Dark clouds loom over Aus mining boom

2012-09-02 11:07

Sydney - You don't have to be an economist to know that when demand falls, so do prices.

China's steel mills are cutting production in response to falling demand and that is driving down the price they pay for iron ore and coal, Australia's top two exports.

Iron ore is fetching about half of what it did in January 2011. A shipment of coal has lost about one-third of its value in the last three months.

If Europe rebounds and China's steel mills start humming again, commodity prices will pick up and mining companies will be glad they went ahead with investments to raise production.

A sticky recession that slows demand further will make some wish they had held back.

"Investors are much more pessimistic as they see commodity prices falling," said David Hand, head of Sydney-based Newport Consulting.

"You've got this pile-up of negative sentiment and risk, which says we'll just hold off for a year or so on this major investment."

BHP Billiton [JSE:BIL], the world's biggest miner, this month shelved a $30bn expansion of its Olympic Dam mine.

Also in August, Indian company Deepak Fertilisers said plans for an ammonium nitrate plant near Olympic Dam in southern Australia were back in the drawer.

Deepak also makes explosives used in mines.

Mining accounts for 7% of Australia's economic output, almost double its share in 2000. It is the driver of other sectors and cutbacks will slow growth across the economy.

One of the few advanced countries to avoid recession in the global financial crisis is expecting its economy to grow 3% this year and next.

Stress in the mining sector could overturn those predictions.

Australians are adjusting to a bleaker picture after 21 years of growth.

Jim Tate, a senior officer with Australia's biggest bank, told a parliamentary inquiry that people were paying off debt at the fastest rate in 30 years.

"This isn't just in households, this is across business now for three years," the Westpac executive said.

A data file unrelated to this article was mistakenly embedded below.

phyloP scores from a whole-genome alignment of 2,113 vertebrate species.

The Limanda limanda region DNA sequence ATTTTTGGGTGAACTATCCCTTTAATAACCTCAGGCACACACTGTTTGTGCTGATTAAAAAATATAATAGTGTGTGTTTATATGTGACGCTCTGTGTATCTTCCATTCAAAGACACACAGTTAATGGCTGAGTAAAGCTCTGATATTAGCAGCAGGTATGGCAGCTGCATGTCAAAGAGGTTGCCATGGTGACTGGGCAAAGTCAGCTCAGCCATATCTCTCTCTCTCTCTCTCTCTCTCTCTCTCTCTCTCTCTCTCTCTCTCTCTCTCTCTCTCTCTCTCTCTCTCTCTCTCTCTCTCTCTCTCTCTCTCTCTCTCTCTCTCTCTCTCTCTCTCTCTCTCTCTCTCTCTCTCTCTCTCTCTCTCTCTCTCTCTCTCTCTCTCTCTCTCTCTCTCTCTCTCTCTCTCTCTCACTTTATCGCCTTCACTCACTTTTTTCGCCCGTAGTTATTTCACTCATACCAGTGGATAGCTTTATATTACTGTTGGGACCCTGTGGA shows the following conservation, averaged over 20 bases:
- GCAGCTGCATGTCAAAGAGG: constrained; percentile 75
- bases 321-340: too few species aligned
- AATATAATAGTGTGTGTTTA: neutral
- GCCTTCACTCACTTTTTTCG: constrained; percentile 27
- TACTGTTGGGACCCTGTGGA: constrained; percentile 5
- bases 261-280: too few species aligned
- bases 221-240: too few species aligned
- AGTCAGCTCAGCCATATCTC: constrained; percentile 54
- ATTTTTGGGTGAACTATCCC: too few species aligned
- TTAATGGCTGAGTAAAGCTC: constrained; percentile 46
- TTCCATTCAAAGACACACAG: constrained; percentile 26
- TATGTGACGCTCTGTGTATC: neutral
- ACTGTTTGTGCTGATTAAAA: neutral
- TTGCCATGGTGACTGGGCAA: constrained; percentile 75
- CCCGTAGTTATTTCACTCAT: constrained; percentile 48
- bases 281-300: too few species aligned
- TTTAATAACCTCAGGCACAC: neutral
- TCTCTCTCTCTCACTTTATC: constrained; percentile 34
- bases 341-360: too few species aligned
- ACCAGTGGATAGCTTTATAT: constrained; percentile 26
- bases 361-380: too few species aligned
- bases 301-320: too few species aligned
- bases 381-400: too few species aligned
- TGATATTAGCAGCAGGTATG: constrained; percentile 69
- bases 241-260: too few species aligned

"They read the papers, they see what's going on and they say 'look debt isn't going to be my friend if things go bad, so I'm going to get myself back into a situation where I've got a lot of equity back in the house.'"

Ebbing consumer confidence is making it tough for retailers and has caused government officials to try to stimulate private spending by talking up the nation's prospects.

"Australia has solid growth, low unemployment, contained inflation, low interest rates, healthy consumption and a massive investment pipeline," Treasurer Wayne Swan said. "These economic fundamentals are the envy of the developed world."

He urged people to see the mining boom "as a series of booms - a boom in prices, a boom in investment and a boom in exports."

While prices have come off their highs, there are mining projects in the pipeline to ensure no let-up in the volume of shipments.

The worries he sees are on the demand side, with top-customer China slowing and the international market for commodities favouring buyers.

Australia's proximity to China gives it an edge over South American suppliers of minerals, but high commodity prices have served to mask the nation's high production costs.

Productivity has fallen as wages and taxes have risen, further eroding local advantages.

"A significant factor is the intransigence of the union representatives regarding any flexibility on their part is now making mining investors much more pessimistic as they see commodity prices falling," consultant Hand said.

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